NY Department of Financial Services Enforces First-in-the-Nation Cybersecurity Rules and Fines Mortgage Lender $1.5 Million for Failure to Comply

Andrea M. Roberts and Diana M. Eng

In March 2017, New York State’s Department of Financial Services (“DFS”) implemented the nation’s first cybersecurity rules requiring all regulated entities, such as banks, insurers, financial businesses, and regulated virtual currency operators, to fortify their cybersecurity protocols by implementing and maintaining cybersecurity policies (the “Cybersecurity Regulation”). These protocols and policies include, among other things, establishing a detailed security plan, increasing the monitoring of third-party vendors, appointing chief information security officers, and reporting breaches to the Superintendent of the Department of Finance within 72 hours of identifying a Cybersecurity Event.[1] The Cybersecurity Regulation is codified at 23 NYCRR 500.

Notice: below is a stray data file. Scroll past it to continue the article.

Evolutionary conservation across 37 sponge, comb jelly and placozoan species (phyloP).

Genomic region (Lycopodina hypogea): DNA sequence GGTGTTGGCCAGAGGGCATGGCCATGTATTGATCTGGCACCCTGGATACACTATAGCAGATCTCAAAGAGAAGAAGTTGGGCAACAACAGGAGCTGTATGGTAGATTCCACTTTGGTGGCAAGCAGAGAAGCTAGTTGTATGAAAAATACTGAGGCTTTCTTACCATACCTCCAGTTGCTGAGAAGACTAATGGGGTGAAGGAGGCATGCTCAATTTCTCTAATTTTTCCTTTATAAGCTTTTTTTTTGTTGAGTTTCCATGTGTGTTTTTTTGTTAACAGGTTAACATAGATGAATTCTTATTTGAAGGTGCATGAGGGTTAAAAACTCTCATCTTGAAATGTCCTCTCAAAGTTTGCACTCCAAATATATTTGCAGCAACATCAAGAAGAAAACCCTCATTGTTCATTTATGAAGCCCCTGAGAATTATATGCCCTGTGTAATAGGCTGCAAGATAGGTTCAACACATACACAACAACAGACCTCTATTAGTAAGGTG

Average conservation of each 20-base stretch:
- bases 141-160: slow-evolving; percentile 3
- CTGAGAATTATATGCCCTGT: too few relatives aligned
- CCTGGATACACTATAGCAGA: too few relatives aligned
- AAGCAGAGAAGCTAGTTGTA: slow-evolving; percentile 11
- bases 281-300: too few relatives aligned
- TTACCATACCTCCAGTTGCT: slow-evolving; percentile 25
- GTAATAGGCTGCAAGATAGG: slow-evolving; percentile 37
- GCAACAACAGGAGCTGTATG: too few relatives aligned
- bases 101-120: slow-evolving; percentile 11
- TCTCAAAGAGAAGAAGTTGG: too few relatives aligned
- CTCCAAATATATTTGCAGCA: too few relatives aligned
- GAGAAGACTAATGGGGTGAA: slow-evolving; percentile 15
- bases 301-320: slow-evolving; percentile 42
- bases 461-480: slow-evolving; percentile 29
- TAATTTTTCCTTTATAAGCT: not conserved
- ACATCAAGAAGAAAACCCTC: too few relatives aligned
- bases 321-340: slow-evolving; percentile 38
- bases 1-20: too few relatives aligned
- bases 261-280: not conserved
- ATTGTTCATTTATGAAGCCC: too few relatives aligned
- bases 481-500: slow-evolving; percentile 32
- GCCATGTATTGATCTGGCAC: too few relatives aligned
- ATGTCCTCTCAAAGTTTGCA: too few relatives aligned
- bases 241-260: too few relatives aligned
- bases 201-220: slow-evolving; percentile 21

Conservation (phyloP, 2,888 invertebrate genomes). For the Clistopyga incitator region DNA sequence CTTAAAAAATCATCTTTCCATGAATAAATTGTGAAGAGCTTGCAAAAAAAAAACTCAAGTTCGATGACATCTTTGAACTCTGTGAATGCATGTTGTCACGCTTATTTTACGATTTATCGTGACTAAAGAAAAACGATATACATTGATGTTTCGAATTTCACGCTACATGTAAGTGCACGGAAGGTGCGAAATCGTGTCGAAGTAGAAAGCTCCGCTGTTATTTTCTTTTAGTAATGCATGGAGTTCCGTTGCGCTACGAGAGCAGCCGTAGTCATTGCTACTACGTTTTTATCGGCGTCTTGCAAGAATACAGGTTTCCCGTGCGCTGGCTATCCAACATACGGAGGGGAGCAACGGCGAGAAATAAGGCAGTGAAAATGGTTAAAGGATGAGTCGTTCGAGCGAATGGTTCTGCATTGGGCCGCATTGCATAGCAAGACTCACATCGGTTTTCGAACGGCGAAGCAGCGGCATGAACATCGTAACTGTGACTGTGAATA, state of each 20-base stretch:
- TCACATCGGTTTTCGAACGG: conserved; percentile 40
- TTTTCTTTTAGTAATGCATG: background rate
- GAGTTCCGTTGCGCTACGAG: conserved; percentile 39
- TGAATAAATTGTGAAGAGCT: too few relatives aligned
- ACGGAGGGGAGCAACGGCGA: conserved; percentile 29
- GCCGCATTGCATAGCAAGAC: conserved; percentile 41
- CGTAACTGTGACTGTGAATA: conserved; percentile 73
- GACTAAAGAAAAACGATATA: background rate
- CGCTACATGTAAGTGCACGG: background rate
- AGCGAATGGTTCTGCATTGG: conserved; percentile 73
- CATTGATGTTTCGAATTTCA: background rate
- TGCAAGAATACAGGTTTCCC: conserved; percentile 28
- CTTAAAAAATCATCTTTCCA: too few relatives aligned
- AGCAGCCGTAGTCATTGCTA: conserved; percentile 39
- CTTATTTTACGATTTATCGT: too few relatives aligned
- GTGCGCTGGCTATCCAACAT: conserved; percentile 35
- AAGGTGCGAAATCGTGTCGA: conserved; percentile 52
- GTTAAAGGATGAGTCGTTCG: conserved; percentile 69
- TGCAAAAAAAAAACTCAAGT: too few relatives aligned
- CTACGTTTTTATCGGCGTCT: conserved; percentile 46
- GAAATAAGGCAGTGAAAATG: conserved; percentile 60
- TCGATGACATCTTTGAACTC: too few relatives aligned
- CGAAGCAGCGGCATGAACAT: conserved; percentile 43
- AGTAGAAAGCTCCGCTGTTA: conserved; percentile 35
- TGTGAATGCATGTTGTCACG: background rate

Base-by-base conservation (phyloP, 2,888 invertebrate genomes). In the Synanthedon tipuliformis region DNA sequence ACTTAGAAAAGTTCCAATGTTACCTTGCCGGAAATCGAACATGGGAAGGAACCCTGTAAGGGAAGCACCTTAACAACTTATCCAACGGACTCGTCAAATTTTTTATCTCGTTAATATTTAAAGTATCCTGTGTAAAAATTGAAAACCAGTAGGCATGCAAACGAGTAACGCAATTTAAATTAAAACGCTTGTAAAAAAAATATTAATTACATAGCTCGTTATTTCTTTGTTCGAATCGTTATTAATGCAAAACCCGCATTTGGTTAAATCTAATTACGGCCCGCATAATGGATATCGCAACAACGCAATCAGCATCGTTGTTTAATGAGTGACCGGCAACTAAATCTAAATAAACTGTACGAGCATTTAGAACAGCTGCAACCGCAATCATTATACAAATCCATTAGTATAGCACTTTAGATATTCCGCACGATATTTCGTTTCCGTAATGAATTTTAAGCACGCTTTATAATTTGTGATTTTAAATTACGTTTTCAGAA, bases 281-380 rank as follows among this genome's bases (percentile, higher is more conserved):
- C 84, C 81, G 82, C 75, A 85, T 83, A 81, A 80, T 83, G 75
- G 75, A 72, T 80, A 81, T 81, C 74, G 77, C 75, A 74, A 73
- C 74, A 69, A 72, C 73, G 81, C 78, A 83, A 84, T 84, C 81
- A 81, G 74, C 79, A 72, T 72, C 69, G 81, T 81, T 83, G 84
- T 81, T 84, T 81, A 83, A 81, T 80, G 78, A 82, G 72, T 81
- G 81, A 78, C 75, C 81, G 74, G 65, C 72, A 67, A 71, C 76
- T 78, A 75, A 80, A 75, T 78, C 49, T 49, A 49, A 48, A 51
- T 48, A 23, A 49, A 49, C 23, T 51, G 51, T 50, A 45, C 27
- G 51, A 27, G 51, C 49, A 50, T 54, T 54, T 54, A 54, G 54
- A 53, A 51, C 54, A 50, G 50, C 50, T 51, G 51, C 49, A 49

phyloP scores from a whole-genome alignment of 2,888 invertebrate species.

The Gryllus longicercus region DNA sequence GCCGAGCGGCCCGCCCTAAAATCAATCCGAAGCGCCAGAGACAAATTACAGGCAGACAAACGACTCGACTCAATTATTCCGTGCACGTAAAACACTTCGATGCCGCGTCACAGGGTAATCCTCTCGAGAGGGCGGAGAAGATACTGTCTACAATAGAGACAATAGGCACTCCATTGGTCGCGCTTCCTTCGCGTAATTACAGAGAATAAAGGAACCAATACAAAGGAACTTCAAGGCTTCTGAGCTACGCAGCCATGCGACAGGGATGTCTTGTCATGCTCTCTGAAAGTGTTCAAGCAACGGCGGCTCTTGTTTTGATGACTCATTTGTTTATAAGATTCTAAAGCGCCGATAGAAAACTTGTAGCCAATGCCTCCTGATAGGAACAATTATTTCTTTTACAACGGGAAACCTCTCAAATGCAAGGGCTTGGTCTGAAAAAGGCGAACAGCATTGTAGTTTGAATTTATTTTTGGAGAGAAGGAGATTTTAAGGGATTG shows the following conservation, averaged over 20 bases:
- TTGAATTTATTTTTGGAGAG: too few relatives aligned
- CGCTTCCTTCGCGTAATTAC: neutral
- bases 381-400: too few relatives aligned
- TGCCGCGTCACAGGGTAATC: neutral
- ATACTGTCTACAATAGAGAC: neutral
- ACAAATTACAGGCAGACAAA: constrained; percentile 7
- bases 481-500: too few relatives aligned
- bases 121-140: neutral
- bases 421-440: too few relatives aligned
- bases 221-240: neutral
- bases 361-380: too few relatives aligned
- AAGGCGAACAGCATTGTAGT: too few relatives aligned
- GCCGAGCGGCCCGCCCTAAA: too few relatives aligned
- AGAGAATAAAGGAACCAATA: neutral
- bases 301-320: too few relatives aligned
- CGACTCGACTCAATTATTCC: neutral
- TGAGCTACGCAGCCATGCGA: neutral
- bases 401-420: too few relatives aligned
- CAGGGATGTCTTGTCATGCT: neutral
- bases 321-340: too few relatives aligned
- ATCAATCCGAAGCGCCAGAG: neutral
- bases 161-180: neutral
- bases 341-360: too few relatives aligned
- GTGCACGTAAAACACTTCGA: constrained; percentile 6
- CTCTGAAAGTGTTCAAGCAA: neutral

For the second time, DFS has fined a regulated entity for failure to comply with the Cybersecurity Regulation. In March 2020, DFS commenced an examination of Residential Mortgage Services, Inc. (“Residential”), a Mortgage Banker (as defined in the Banking Law) based in Maine and licensed in New York. The examination encompassed a general compliance, safety, and soundness review, as well as compliance with the Cybersecurity Regulation. During the review, Residential disclosed for the first time a Cybersecurity Event, which had occurred nearly 18 months earlier. Specifically, an employee, who handles sensitive personal data, received a phishing e-mail and clicked on a hyperlink to a malicious website. DFS determined that although Residential’s technical support staff was alerted to the suspicious activity, Residential’s internal investigation was inadequate since it did not conduct any further inquiry after concluding the unauthorized access was limited to the employee’s e-mail account. Further, DFS determined Residential failed to satisfy the notification requirements of the Cybersecurity Regulation, as Residential failed to (i) identify whether the employee’s mailbox contained private consumer data during the breach and which consumers were impacted; and (ii) notify the Department of Finance within 72 hours of identifying a Cybersecurity Event. Finally, DFS determined that Residential was missing a comprehensive cybersecurity risk assessment, which should have led to the periodic evaluation of controls designed to protect nonpublic information and information systems.

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